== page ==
Mental Illness

Rain for a Fire


          For days, I had been in a pot-o’er-the-fire, in a stew of my own making: I had thoughtlessly spoken and hurt someone. I felt wretched, yet, in my sin, I boiled more over the repercussions than over my wrongdoing. Trying to douse the flames within, I swam from harbor to harbor, running from the fire seas. Favourite prayers. Favourite saints. Rosary.

          But it seemed like heaven had chosen to maintain a stony stance against me.

          When you hurt someone, you must expect to get hurt back, for that is how many of the wounded manage their pain. Yet, anchored firmly within my obtuseness was the expectation that when I kick, others should absorb. That when I hurt others, even unintentionally, it is the ready roses of forgiveness I deserve.

          As the wild afternoon winds reached for their evening stoops, no rose of peace made root within me. If anything, the tempests scaled the highs. Wearied by the firestorm, I went to sleep by heaven’s door for a while. St Pio, St Joseph, help me, help me, help me, I prayed, before I sank into the knotted nap of one suffering the consequences of upsetting others.

          Roused shortly after, I expectantly reached for the peace I thought would be mine. Instead, heaven remained as closed as before, my hands came away empty. And restlessness resumed its keening. Deep in the frenzied whipping of guilt and hurt, I sought discernment and escape. I went to my favourite blogs. I returned to pearls tucked within the folds of precious mails. I roamed and searched the plains for someone to tell me I had done no wrong.

          I read of clouds and of rain, and longed for the hope of wetness to rend to ashes this terrible fire.  I traced those words and others, and longed for the peace and strength they proffered. Slowly, ever so slowly, since this all began, I learned to stoop, to humble lines in prayer.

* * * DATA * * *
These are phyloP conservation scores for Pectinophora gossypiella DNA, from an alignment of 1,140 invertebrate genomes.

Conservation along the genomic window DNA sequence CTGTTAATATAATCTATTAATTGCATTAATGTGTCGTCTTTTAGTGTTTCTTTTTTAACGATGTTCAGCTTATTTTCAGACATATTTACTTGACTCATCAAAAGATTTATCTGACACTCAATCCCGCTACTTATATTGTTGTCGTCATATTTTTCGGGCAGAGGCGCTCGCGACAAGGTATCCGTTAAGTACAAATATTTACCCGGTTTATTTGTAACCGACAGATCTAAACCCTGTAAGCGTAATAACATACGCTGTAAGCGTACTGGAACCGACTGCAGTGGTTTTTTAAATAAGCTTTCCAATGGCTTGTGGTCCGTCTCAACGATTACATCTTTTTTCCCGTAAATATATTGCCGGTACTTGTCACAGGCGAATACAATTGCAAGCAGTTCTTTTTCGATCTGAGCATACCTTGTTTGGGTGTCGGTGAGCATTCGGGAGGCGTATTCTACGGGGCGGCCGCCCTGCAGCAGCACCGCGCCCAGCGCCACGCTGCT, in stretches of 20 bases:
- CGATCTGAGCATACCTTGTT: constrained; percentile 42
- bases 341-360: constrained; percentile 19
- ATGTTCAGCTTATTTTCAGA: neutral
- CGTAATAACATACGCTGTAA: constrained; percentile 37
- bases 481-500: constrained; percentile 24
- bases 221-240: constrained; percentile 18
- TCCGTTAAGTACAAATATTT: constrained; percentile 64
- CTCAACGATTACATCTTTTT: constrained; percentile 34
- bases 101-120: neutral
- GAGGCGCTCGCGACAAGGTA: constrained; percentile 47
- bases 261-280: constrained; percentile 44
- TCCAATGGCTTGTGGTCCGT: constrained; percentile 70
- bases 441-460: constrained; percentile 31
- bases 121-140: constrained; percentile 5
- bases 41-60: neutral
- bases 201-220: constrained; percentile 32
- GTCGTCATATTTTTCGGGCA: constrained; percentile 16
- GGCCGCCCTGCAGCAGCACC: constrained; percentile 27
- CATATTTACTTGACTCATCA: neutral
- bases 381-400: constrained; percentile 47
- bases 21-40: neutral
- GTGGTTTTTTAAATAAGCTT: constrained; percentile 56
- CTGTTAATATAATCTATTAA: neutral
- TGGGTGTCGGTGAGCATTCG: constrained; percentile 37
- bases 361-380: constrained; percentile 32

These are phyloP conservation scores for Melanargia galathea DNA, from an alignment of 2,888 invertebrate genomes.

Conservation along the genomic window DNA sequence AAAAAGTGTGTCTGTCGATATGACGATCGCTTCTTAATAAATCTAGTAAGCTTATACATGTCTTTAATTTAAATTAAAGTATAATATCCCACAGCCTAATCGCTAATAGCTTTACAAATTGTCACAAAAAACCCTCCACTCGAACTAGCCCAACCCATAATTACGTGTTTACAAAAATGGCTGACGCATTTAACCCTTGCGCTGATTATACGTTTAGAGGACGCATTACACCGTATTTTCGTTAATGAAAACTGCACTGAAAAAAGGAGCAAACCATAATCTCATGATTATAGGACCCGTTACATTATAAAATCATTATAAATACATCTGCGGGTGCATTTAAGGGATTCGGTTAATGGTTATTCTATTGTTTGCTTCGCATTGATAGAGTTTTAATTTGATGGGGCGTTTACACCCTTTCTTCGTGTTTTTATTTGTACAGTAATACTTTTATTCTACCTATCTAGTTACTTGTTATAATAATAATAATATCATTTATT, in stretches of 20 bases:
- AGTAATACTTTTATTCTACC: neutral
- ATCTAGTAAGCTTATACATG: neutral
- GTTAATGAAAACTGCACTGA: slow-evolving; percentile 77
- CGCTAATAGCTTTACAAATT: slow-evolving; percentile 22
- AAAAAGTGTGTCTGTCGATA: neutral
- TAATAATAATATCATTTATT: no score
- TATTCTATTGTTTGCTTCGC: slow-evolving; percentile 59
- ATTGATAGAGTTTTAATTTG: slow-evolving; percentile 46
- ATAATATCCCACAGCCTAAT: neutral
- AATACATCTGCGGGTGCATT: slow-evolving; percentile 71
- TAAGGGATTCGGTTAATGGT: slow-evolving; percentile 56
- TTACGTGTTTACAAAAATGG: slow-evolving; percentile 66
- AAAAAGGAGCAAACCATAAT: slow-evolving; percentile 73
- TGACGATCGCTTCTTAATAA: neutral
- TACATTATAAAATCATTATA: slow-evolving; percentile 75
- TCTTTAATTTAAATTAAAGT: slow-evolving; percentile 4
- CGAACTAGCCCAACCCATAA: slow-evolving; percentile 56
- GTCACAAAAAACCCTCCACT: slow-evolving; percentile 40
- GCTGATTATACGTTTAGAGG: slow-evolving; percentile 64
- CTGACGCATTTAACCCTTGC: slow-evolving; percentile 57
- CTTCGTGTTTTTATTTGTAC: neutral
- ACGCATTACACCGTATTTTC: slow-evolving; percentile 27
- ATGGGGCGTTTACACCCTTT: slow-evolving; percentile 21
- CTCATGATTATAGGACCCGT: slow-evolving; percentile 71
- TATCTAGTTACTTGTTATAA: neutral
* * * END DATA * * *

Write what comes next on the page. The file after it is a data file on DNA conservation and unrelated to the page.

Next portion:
I have sinned against You, I wrote on my heart. I have sinned against You.

          As the nightwinds sang its hymn, I sensed a door crack open, and little leaves wearing orange floated quietly in. One by one, they softly settled on my spirit, and turned me towards Truth. When I made to move away from what I found hard to admit, the winds blew in more leaves through blogs and words I read that night, until they encircled me in the vine of Truth that held the rain of peace I sought for my flames.

          I knew then what I had to do. I stopped trying to escape flames I had stirred to life through my wrong. I sank to the ground, and began to pray the Rosary, weaving through its ancient prayers my own litany of remorse ~ Forgive me, Jesus, for I have sinned. Forgive me, Jesus, for I have sinned. Through each Sorrowful Mystery, I held Jesus’ Feet as the woman once did, yearning for the same forgiveness she received.

          On the last rose~bead, I felt the first sprinkles of rain….

A Thief Called Dementia


Grief takes many, many forms. We know all too well the mourning of one so loved. We’d give anything for another few stolen minutes, hours before the chasm between us, the living, and death opens up (again).

But what of the grief that comes of seeing your love slowly morph into a stranger. Going to a place that admits only them and not you. Going beyond a boundary and looking at you while you stand outside helplessly, unable to bridge that gap, that chasm. You can see this person you love, touch them even, and yet, they are no longer the one you once knew.


That’s dementia. The thief that steals love and memories and so much more. A slow death, more painful than anything, for which support is not as abundant as needed.


Dementia is death that necessitates mourning long before the patient succumbs and leaves this earth. You mourn the loss of things and rituals shared. The loss of carefree life, loss of freedom from fear and anxiety. Loss of sleep. For too many, dementia brings out the worst in a carer.

Dementia takes too much away. Takes it away and never gives it back. It seems as if it wins every single time. And yet, it need not be so.

Call me fanciful, whimsical…..but love triumphs. Love always does. Whether with dementia or any other illness or sorrow, when every decision we make is made from love……..then, years later, even when grief burns deep, that love returns, yielding the peace that surpasses understanding.